Human embryonic stem cells (hESCs) hold an enormous amount of potential to unlock many mysteries of the human body, as well as treat or prevent illnesses. Yet, despite the potential benefits of studying this issue, there is strong opposition to it. The primary argument against hESC research is that it is unethical. Many people think that life starts at conception; therefore, interfering with and destroying an embryo equates to murder. However, the destruction of some unformed organisms for the good of humanity outweighs the moral issues related to hESC research.
Scientific Significance of hESC Research
The research into embryonic stem cells began in the early 1980s. In 1981, scientists learned to obtain early embryos from mice, studying of which led to the possibility of extracting early embryos from humans seven years later (National Institutes of Health [NIH] 2). Embryonic cells provide an incomparable amount of information on early development. Biologists have vehemently studied these cells to try to understand how a single cell multiplies into trillions of cells with a vast variety of functions (NIH 2). Thanks to hESC research, huge advancements have been made within the medical community to cure and treat diseases, as well as prevent miscarriages, and improve infertility. These studies allowed scholars to invent the process of in-vitro fertilization (IVF) (NIH 2). From then on, this procedure has helped many infertile couples to become parents. Scientists also use hESCs to test new drugs and identify the causes of congenital disorders (NIH 2). Thus, the exploration of this research area helps scholars to gain insight into the development of a human organism and discover various useful applications of stem cells for medical care.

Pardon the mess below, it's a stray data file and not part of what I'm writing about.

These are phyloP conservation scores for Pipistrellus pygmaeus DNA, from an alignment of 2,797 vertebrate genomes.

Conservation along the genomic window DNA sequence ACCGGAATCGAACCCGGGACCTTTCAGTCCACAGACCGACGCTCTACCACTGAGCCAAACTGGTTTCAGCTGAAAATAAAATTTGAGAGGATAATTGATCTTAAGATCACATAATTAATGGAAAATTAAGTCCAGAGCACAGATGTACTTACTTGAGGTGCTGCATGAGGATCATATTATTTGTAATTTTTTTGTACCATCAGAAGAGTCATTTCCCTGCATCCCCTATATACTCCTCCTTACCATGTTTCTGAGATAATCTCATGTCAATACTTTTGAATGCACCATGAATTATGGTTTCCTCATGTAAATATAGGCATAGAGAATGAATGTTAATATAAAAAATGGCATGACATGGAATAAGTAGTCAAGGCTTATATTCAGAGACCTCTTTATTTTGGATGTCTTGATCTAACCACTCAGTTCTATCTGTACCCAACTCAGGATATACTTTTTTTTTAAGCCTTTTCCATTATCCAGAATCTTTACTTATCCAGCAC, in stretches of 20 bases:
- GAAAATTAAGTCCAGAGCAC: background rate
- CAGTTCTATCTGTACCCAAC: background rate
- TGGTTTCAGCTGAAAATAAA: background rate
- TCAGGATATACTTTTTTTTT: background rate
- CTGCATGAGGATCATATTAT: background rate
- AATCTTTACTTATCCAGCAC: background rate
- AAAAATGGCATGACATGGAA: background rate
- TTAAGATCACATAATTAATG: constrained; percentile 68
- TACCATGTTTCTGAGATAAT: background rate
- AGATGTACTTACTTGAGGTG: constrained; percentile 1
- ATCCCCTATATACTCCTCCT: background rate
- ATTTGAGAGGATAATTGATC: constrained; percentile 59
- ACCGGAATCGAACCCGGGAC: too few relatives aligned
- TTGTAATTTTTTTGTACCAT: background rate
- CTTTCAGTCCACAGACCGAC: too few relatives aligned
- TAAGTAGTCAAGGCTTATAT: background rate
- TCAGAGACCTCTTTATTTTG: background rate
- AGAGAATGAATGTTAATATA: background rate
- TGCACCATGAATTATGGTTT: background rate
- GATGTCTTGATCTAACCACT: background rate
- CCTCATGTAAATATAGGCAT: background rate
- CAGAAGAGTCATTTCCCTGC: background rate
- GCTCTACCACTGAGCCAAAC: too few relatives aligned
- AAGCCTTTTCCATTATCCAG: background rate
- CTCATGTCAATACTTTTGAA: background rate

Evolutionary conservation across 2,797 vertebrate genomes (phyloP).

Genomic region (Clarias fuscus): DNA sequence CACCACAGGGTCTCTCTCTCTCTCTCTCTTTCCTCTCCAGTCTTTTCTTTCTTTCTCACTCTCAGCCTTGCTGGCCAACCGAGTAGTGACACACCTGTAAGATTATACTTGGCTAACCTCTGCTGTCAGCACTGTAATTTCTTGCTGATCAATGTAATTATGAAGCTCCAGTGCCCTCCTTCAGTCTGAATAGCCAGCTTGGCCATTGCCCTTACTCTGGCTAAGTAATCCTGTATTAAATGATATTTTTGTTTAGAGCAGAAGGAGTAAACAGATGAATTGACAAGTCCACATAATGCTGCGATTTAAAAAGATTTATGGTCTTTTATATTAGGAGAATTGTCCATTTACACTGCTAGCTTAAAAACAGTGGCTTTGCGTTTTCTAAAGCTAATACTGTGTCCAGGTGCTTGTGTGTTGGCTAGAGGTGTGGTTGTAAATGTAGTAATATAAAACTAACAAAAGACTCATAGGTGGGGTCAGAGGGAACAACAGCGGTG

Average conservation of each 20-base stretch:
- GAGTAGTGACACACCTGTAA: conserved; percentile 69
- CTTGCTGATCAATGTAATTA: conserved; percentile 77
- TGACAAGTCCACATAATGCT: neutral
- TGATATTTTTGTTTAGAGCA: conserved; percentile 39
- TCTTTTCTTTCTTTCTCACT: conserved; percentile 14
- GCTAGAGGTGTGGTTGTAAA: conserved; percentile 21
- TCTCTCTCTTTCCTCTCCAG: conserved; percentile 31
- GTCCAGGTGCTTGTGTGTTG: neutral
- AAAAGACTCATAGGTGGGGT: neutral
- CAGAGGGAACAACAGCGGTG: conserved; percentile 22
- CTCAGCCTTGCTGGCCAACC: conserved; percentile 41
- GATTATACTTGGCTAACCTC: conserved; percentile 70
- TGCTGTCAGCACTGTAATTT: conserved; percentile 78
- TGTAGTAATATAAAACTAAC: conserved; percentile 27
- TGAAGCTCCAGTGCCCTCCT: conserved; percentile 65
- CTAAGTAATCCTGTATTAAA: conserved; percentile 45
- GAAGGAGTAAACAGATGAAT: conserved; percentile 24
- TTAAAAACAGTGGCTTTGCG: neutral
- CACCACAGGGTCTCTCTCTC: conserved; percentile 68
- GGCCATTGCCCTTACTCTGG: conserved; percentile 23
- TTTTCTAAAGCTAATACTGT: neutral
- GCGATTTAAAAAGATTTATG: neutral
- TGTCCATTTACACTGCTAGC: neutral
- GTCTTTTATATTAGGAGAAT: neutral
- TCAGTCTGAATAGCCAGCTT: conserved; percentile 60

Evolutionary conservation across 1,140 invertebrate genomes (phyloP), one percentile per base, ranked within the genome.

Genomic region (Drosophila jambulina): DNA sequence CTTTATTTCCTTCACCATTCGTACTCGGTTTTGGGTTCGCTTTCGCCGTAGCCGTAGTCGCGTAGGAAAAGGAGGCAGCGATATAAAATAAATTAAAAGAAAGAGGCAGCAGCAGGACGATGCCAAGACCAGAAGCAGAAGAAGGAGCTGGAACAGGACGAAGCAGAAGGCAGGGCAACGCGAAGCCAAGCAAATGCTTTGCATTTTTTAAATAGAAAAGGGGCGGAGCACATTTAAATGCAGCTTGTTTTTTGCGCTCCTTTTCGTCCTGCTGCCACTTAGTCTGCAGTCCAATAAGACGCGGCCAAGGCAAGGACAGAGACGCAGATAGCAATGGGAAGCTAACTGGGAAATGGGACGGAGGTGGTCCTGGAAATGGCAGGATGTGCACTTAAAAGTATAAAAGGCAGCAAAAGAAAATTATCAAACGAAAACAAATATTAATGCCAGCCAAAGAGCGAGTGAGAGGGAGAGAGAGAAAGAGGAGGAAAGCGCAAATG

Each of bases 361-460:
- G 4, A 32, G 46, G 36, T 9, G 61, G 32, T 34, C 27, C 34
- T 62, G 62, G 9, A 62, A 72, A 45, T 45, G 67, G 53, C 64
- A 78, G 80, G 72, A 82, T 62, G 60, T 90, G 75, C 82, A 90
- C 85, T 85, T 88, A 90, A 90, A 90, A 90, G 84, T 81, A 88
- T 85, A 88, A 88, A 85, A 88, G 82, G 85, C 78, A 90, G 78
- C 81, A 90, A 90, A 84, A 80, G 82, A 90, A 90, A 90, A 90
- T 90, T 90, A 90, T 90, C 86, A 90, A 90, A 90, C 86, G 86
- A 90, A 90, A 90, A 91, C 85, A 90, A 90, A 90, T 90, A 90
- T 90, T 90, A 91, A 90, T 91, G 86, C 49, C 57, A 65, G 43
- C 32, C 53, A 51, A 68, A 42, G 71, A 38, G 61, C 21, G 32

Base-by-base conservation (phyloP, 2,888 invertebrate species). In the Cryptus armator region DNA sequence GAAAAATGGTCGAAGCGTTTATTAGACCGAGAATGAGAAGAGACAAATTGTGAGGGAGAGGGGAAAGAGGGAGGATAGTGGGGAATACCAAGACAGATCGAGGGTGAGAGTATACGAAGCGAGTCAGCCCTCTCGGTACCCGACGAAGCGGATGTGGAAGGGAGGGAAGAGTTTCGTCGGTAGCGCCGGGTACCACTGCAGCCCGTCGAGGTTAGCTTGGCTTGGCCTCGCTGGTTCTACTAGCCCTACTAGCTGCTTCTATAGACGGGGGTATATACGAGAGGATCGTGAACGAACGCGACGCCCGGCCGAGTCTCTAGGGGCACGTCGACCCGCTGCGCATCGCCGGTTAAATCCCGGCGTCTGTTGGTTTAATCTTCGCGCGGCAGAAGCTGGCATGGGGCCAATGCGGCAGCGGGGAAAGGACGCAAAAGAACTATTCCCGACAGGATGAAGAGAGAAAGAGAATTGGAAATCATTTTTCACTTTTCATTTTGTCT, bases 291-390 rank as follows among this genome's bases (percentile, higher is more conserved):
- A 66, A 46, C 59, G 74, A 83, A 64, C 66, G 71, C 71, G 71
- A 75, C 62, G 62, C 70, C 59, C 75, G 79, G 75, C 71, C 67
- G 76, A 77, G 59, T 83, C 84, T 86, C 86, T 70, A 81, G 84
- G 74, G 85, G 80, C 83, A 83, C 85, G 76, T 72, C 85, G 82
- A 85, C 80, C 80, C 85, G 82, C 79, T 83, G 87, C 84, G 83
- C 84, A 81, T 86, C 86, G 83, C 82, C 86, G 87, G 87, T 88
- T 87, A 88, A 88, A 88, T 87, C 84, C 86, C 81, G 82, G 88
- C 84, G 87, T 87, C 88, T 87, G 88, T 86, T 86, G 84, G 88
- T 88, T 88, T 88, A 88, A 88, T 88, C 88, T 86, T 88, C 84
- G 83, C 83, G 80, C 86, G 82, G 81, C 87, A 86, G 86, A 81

Some people argue that little advancement in this field has been made. Given the excessive restrictions placed on hESC research, it has been difficult to make significant progress. According to Poulos, 77% of countries having specific legislation related to this kind of study either prohibit or restrict such explorations (2). Furthermore, because ethical issues arise around the use of hESCs, governments cannot provide enough funding for researching this question (Poulos 5). Consequently, the imposed restrictions and a lack of financial support hinder medical advancements concerning stem cells.